Hitting what one wants to hit and missing what one wants to miss

D. Regan, R. Gray

Research output: Contribution to journalArticle

25 Scopus citations

Abstract

When an observer gazes directly at a rigid spherical object moving at constant speed along a line directed at the head, both monocular and binocular retinal image correlates of time to collision (TTC) are available provided that the object is not too small. The monocular correlate is not available for very small objects and is invalid for rotating aspherical objects, while the binocular correlate is available only when the ratio (closing speed)/(distance) is sufficiently large. Both cues are maximally effective in the central visual field so it is helpful to foveate potential collision hazards. On the other hand, in the special case of prolonged periods of driving along a straight empty road it is important to vary the direction of gaze rather than continuously gazing straight ahead so as to avoid the local adaptation to retinal image expansion that can cause errors in judging TTC when only monocular information is available. A more benign effect of self-motion is a long-distance interaction between the TTC signal generated by the approaching object and the expanding flow pattern caused by self-motion. This interaction creates a margin of safety. We also discuss eye movement strategies in executing the following two tasks: estimating the direction of self-motion; hitting a cricket ball.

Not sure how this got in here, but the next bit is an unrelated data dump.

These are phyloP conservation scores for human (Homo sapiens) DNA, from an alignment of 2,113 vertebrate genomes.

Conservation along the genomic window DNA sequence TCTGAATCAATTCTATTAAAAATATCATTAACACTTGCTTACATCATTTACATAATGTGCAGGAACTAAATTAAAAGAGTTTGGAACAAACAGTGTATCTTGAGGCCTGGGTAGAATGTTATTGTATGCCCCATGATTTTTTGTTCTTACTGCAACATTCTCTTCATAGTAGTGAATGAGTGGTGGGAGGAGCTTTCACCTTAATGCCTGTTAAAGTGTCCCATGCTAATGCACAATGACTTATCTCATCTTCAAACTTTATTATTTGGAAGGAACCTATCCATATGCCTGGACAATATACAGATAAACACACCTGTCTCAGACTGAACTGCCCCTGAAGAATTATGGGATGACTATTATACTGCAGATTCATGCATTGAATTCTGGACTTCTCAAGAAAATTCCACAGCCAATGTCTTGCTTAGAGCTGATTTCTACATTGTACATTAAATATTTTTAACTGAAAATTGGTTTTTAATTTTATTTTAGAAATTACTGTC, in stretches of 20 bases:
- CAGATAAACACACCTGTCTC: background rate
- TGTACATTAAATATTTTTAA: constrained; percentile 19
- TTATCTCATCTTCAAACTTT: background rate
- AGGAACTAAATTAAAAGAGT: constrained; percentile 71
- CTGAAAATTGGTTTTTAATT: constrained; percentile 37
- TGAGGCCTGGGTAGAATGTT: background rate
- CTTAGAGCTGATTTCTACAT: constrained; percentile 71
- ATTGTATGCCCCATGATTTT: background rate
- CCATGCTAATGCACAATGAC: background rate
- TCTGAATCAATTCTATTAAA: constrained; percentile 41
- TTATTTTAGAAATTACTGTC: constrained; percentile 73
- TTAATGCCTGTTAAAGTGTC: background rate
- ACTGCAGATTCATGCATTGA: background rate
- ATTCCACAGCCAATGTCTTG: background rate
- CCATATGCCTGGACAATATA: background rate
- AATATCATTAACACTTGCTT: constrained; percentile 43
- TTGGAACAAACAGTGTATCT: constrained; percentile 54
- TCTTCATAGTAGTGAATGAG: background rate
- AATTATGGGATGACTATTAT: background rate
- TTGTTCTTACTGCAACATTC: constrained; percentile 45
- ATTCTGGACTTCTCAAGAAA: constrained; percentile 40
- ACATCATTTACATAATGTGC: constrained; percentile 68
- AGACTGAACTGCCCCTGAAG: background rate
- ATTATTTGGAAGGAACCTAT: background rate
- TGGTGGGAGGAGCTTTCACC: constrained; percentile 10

Original languageEnglish (US)
Pages (from-to)3321-3329
Number of pages9
JournalVision Research
Volume41
Issue number25-26
DOIs
StatePublished - Dec 10 2001
Externally publishedYes

Keywords

  • Eye movements
  • Interceptive timing
  • Motion perception
  • Time to collision

ASJC Scopus subject areas

  • Ophthalmology
  • Sensory Systems

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